President Joe Biden’s State of the Union Address on Tuesday night was centered on a message of “unity” and detailed the administration’s top priorities for the newly divided Congress.
The speech was heavy in recapping the administration’s accomplishments, specifically pointing to the enactment of the American Rescue Plan (ARP) Act, which the administration said has provided an estimated 18 million students with direct financial aid since the start of 2021.
In laying out his agenda for the next year, Biden recounted how his administration was able to garner Republican support for some significant pieces of legislation that touched on policies covering a wide breadth of domestic issues like investments to infrastructure and inflationary pressures.
While the bulk of these new initiatives centered on health care and the economy, the president did offer some remarks on issues concerning higher education.
The president specifically called out a need to continue to make higher education more affordable for students and urged for investments in community colleges.
“We’re making progress by reducing student debt and increasing Pell Grants for working- and middle-class families,” Biden said. “Let’s finish the job, connect students to career opportunities starting in high school and provide two years of community college, some of the best career training in America, in addition to being a pathway to a four-year degree.”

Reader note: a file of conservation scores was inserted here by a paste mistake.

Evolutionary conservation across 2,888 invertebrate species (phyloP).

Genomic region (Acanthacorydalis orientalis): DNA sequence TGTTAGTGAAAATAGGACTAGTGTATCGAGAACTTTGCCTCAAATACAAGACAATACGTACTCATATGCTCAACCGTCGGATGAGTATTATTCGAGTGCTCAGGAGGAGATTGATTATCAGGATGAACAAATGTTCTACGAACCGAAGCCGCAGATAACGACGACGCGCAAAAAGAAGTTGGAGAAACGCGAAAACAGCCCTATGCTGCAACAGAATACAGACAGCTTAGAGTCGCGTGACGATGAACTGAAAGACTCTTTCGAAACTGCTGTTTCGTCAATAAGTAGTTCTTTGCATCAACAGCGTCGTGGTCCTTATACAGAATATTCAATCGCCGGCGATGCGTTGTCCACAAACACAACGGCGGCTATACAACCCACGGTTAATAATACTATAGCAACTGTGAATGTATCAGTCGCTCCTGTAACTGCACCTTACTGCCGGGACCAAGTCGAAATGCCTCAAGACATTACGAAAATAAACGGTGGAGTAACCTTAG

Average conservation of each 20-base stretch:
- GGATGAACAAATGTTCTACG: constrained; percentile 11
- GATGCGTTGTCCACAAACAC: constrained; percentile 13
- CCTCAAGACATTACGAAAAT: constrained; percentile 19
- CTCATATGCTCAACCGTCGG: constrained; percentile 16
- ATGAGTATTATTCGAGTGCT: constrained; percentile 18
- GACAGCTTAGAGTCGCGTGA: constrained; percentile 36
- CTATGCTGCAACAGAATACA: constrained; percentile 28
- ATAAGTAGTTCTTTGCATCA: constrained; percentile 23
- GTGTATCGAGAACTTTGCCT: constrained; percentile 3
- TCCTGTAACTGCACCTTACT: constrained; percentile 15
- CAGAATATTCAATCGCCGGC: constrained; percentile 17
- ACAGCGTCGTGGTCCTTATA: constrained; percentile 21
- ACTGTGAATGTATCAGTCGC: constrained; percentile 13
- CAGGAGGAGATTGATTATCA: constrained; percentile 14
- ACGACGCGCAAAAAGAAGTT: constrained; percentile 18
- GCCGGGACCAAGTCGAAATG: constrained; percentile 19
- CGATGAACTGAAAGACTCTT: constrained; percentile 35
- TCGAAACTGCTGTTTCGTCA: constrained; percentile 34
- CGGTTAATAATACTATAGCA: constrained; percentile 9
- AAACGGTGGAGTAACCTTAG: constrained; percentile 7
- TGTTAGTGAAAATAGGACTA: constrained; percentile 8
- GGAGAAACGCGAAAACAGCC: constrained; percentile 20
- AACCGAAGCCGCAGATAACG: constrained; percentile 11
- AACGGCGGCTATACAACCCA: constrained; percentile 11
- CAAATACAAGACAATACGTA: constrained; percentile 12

Funding for community colleges — and making two years of community college free — has been a top education priority for the Biden White House, and the administration has continued its efforts to back legislation that would include tuition-free community college. Yet even with Democrats in control of both the White House and Congress, that policy was unable to come to fruition — and with the House now under Republican control such an outcome is incredibly unlikely.
Biden’s message throughout the speech was marked with optimism about the prospect of bipartisan cooperation.
“To my Republican friends, if we could work together in the last Congress, there is no reason we can’t work together in this new Congress,” Biden said. “The people sent us a clear message. Fighting for the sake of fighting, power for the sake of power, conflict for the sake of conflict, gets us nowhere.”
While much of Biden’s education agenda can easily be stalled in a divided Congress, the administration is still implementing a litany of regulatory changes through the negotiated rulemaking process and is also attempting to implement a student loan debt cancellation program through executive order, although those plans are currently held up by the courts. The U.S. Supreme Court is slated to hear challenges to the debt cancellation program on February 28.
In the coming months, much of the congressional negotiations are likely to focus on federal spending where Republicans, now controlling a chamber, have urged the administration to prioritize reducing the federal deficit.
In the coming months, the administration and Congress will need to sort out how they will raise the debt ceiling and how both sides of the aisle will come to an agreement on spending negotiations for fiscal year 2024, which will determine spending limits for the Department of Education (ED) and its programs.
The president is expected to unveil his budget in early March, which will formally kick off the annual budget process.
Publication Date: 2/8/2023